Solo exhibition of Homa Delvaray
Opening at Aaran Projects on 2nd February 2018
On view until 19th February
Homa Delvaray sets out to bring the culture of common beliefs, customs, rituals, and gossip, superstition and faux-religious teachings in to the open and criticize it. She has gathered texts from various sources and has meticulously sewn them together to create 7 sculptural pieces, each one being one of the numbers that are constantly referred to in mythology and folklore of Iran: two, three, four, five, six, seven, and forty. The intelligent use of satire and references to Iranian arts such as: book making, Pardeh Neveshteh (embroidery and various techniques used in making of flags of Ashura), Nastaliq (Persian calligraphy) and cadres and formats of Persian painting are all part of this fascinating series.
The Book of Kolsum Naneh will also be show cased which is an adaptation of a rather famous book written three hundred years ago by a progressive clergy who aimed to confront and educate the regressive instructions of many other clergies.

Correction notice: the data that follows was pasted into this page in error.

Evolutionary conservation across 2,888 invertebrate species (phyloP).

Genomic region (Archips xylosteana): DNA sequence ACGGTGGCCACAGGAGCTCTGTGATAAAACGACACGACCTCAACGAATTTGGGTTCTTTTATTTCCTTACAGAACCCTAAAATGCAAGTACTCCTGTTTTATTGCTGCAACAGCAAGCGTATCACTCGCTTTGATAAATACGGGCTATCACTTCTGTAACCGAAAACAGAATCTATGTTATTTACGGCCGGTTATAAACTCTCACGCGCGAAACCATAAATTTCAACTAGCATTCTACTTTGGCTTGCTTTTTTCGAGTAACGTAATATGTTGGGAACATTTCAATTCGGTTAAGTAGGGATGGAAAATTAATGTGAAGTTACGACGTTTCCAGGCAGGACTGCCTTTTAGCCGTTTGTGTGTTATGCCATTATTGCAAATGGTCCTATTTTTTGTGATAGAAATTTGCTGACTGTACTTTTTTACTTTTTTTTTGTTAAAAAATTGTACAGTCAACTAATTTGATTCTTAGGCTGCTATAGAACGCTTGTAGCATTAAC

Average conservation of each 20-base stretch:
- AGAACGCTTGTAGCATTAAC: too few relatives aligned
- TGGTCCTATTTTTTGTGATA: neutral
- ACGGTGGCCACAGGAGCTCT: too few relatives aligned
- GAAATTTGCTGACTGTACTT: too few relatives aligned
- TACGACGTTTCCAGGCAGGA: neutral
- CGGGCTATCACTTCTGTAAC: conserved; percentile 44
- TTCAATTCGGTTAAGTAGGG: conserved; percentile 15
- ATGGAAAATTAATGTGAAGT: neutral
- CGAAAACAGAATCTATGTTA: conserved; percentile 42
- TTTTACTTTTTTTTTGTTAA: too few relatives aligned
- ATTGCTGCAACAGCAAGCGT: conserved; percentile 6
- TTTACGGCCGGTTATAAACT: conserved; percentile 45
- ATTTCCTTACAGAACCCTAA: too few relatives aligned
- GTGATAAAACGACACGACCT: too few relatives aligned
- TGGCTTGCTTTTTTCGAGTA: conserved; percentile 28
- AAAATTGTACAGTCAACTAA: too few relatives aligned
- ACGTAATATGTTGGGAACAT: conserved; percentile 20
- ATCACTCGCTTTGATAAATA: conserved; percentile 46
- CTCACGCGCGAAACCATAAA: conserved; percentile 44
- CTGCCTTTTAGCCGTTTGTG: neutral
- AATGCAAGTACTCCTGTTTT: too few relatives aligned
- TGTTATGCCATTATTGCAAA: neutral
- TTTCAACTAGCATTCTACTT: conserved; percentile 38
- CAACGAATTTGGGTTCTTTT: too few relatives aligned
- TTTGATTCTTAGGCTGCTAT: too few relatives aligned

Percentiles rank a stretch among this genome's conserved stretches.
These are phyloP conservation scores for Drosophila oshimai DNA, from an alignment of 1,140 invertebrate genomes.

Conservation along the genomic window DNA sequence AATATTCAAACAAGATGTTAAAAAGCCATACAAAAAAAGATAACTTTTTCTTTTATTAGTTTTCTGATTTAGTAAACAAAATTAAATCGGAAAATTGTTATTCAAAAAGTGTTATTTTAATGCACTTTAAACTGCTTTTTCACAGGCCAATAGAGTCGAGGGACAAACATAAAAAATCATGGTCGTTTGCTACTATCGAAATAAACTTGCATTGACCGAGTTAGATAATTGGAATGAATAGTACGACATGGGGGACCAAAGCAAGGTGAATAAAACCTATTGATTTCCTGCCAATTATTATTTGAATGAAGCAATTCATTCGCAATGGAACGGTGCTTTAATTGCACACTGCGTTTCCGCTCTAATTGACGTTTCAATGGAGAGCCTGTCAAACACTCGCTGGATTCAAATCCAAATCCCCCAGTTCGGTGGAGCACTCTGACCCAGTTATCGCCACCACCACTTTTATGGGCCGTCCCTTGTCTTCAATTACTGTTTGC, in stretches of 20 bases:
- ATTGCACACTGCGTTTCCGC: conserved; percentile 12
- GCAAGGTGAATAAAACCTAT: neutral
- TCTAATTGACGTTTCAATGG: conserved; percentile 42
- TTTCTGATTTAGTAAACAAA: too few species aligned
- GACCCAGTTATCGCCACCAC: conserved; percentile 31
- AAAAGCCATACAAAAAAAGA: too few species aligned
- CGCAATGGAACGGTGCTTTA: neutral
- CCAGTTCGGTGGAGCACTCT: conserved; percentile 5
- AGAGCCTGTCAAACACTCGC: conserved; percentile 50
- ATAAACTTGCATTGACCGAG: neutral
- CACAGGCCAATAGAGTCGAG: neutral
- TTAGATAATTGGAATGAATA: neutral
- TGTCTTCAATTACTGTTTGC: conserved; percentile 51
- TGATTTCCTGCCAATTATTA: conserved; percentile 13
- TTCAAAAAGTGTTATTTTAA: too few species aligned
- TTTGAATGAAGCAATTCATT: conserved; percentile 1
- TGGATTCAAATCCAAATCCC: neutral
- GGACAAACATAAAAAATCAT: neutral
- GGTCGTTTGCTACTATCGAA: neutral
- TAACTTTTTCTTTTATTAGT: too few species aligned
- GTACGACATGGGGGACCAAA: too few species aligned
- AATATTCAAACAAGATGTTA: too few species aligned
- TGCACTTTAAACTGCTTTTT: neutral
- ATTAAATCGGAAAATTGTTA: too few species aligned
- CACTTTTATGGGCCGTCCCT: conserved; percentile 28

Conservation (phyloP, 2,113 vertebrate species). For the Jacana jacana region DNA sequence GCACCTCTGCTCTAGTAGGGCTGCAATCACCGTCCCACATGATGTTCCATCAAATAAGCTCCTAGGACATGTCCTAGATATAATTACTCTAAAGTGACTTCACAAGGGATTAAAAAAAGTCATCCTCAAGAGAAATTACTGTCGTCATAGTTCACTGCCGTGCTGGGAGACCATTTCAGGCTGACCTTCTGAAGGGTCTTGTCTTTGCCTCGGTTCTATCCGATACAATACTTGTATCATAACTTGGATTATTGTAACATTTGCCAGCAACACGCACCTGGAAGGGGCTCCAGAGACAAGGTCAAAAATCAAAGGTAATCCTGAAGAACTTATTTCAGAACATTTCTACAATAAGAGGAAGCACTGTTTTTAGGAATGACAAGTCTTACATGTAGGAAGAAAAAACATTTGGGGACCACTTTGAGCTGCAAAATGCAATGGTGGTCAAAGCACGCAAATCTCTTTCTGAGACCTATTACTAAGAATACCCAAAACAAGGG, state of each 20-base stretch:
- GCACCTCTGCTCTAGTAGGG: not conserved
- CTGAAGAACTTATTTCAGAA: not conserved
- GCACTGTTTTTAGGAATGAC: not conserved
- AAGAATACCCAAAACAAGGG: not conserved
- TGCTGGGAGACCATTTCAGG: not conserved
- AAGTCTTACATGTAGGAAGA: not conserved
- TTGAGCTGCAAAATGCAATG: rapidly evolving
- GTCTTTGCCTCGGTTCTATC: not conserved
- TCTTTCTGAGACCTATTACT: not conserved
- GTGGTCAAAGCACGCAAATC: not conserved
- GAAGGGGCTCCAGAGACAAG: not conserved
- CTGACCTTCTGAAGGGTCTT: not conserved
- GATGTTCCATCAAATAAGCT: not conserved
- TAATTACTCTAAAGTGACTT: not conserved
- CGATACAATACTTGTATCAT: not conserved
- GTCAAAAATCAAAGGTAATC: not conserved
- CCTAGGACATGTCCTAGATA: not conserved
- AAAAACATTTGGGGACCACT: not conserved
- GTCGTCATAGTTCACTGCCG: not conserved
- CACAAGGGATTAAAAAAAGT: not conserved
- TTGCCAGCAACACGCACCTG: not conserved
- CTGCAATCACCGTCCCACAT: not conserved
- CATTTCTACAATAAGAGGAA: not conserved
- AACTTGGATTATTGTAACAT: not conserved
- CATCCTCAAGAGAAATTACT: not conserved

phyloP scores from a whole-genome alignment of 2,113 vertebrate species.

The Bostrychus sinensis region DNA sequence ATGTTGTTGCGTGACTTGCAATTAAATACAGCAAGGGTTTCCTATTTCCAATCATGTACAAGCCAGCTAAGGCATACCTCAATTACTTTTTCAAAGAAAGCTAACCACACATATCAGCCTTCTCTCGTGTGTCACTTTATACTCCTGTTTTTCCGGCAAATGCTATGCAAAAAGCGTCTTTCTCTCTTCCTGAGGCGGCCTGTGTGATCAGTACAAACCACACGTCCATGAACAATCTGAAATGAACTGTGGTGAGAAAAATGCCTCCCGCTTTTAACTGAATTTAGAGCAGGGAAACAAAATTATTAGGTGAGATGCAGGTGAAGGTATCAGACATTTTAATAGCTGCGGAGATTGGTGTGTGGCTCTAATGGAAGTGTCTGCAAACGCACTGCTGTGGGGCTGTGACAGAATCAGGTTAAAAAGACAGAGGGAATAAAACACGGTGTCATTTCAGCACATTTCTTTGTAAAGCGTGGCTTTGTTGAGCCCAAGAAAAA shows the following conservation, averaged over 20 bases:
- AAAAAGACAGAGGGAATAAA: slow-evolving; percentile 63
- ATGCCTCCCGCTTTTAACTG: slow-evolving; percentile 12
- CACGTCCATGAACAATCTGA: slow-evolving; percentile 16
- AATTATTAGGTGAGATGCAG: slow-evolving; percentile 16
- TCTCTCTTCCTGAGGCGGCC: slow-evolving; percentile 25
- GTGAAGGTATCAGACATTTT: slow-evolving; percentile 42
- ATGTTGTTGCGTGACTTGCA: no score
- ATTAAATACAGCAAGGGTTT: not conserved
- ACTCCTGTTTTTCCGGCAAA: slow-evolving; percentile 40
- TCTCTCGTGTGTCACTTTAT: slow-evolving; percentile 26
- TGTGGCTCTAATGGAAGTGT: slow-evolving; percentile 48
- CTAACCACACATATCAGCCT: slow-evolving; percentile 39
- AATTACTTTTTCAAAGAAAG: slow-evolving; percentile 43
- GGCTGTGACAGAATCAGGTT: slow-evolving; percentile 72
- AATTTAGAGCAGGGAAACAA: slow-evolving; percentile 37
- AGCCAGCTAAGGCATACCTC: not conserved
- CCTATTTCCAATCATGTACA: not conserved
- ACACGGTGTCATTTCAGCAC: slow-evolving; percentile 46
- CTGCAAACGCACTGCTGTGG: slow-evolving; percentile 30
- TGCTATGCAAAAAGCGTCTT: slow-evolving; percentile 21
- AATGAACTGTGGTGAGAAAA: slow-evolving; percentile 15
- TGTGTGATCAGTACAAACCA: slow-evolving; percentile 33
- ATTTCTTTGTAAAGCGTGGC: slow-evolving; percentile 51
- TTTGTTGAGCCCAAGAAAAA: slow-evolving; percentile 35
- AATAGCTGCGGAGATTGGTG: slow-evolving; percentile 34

Artist has arranged her book to be in seven parts (Bab), five elderly superstitious ladies narrate the instructions that are aimed for the younger women and is supposed to teach them ways of life.
Artist writes: Haft Peykar* is designed to resemble seven Alams*, the wooden pulleys are designed to carry them the sculptures on their shoulders, offering a deciphering of versatile mysteries; things we don’t know of, the world that we are not familiar with, beliefs that in this age and time are comical but knowingly or not we have always carried the burden, these sediments of haves and have nots that are residues of many centuries…
*HAFT PEYKAR, a famous romantic epic by Nezami of Ganja from the last decade of the 12th century. The title can be translated literally as “seven portraits,” but also with the figurative meaning of “seven beauties.” Both translations are meaningful and the poet doubtless exploited intentionally the ambiguity of the words.
*ALAMS are flags or metal banners of spiritual significance for the Shia Muslims, and are decorated with symbolic objects. Colorful Alams are carried in processions of Ashura.